Managing inventory can often resemble a game of Tetris, where precision is essential for the system to function seamlessly. Striking the right balance between stocking enough products to meet customer demand is a challenging task, even for the most substantial businesses. Recent years have added further complexity to this endeavor, as evidenced by U.S. retailers grappling with an estimated $740 billion worth of unsold inventory in 2022.
Within this guide, we will delve into the fundamentals of inventory management, offering a systematic, step-by-step approach to help you confidently oversee your inventory.
INVENTORY MANAGEMENT EXPLAINED
Inventory management encompasses the comprehensive process of monitoring, ordering, storing, and selling goods. It spans from sourcing products to efficiently removing finished items from your shelves. The primary objective of inventory management is to maintain the right quantity of stock in the right locations, at the right times, all while controlling expenses to ensure profitability.
SIGNIFICANCE OF INVENTORY MANAGEMENT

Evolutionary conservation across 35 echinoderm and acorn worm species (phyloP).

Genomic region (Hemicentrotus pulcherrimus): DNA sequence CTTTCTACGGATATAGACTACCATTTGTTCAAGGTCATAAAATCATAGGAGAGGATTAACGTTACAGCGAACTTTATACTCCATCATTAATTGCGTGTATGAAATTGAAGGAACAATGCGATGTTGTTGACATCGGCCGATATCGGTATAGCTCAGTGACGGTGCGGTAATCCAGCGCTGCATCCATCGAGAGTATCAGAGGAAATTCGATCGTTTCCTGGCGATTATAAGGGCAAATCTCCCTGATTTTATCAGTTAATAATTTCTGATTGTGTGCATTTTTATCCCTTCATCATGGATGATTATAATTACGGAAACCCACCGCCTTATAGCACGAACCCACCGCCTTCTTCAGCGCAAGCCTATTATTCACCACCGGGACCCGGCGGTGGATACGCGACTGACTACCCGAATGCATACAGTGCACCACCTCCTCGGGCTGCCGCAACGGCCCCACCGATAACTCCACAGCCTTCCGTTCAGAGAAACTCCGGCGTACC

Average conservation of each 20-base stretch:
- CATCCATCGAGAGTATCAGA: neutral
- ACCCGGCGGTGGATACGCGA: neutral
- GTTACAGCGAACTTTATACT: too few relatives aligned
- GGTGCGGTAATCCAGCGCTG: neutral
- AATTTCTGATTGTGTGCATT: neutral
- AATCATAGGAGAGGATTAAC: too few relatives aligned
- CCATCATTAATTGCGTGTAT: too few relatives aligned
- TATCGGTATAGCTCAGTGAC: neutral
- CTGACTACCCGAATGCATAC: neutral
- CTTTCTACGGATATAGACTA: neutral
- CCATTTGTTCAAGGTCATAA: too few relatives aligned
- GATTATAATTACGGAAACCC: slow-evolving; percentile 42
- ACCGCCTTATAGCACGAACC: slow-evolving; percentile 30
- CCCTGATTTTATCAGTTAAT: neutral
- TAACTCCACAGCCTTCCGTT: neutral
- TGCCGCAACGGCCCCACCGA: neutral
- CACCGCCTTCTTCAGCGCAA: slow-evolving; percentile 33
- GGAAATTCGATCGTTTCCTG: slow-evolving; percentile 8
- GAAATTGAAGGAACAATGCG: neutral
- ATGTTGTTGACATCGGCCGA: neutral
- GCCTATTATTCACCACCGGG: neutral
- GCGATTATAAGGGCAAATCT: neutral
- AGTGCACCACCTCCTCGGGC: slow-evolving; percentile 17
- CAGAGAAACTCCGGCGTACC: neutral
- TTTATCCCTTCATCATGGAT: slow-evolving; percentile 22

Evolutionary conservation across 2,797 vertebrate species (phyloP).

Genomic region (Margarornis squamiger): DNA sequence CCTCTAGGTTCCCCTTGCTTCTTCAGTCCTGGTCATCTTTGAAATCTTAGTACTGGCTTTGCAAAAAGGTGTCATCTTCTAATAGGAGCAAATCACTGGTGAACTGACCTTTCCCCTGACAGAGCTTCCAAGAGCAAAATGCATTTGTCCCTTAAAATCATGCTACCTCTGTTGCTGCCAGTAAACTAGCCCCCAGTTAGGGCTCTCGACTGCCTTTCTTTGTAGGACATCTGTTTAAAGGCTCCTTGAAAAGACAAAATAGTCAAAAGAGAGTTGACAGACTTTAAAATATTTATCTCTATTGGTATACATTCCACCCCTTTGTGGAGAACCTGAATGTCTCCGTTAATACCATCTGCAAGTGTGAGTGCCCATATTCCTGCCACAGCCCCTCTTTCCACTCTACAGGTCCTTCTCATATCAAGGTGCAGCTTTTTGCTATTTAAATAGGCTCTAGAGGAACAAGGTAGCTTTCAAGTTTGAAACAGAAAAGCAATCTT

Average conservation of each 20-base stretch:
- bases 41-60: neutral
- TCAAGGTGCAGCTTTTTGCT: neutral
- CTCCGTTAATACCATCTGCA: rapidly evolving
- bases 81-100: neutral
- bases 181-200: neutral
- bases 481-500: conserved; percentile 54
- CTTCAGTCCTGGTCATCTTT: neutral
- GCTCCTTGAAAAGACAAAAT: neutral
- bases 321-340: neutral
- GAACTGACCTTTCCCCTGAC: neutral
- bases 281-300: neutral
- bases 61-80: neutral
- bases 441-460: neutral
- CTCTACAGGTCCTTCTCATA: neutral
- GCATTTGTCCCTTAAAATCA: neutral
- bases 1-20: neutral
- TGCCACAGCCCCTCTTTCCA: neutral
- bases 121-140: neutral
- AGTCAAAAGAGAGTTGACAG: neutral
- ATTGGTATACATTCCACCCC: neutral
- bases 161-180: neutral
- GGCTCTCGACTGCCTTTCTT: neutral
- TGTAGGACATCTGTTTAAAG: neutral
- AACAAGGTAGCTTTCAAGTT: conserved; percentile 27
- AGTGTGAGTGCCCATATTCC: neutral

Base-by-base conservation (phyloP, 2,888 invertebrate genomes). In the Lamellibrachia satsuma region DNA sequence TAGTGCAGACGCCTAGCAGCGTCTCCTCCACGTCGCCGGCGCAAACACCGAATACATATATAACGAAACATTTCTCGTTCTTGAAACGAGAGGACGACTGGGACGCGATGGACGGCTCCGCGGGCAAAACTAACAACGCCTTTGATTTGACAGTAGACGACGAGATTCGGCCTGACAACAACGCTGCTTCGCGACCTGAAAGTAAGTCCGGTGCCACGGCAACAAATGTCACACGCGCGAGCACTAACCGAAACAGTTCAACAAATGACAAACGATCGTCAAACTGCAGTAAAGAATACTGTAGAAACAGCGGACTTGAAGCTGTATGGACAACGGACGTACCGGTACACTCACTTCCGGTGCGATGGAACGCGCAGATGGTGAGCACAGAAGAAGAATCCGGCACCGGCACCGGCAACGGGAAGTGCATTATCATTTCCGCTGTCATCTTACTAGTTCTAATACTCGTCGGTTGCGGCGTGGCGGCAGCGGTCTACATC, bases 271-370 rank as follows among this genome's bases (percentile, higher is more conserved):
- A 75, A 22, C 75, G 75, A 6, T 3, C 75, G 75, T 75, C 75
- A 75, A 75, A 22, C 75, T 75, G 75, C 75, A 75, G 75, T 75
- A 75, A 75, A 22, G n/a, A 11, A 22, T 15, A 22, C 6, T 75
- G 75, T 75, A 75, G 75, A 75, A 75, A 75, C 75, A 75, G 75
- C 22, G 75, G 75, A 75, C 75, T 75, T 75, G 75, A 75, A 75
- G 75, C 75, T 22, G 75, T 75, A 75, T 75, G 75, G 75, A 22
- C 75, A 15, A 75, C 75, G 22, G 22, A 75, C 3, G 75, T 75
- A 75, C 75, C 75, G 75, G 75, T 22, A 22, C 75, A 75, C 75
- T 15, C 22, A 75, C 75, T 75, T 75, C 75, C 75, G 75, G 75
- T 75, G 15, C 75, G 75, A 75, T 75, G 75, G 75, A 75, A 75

In the contemporary landscape, successful inventory management is of paramount importance, especially given the numerous challenges faced by small businesses and retailers. According to BDO's 2023 retail outlook survey, 82% of retail executives anticipated significant supply chain disruptions as a looming threat in 2023. Furthermore, 34% of retailers foresaw the challenge of extensive excess inventory.
A well-executed inventory management process can proactively prepare you for these potential challenges or help you avoid them altogether. Additionally, as a small business owner, you can reap several advantages, including:
1. Cost Reduction:
Precision in inventory monitoring and accurate forecasting enables you to order the exact quantity of stock needed, thus averting the expenses associated with excess inventory. This approach is also more cost-effective than blindly ordering stock at fixed intervals, such as every 30, 60, or 90 days. Accurate demand forecasting can reduce overstock, and the National Retail Federation reports that the cost of excess inventory in the retail sector alone is estimated at $800 billion annually.
2. Customer Satisfaction:
Frequent out-of-stock scenarios leave customers dissatisfied, often driving them to choose alternative retailers. The likelihood of customers encountering an "out of stock" message has surged by 235% from pre-pandemic levels. Optimal inventory management ensures your customers' preferred products are consistently available, meeting their expectations and fostering brand loyalty.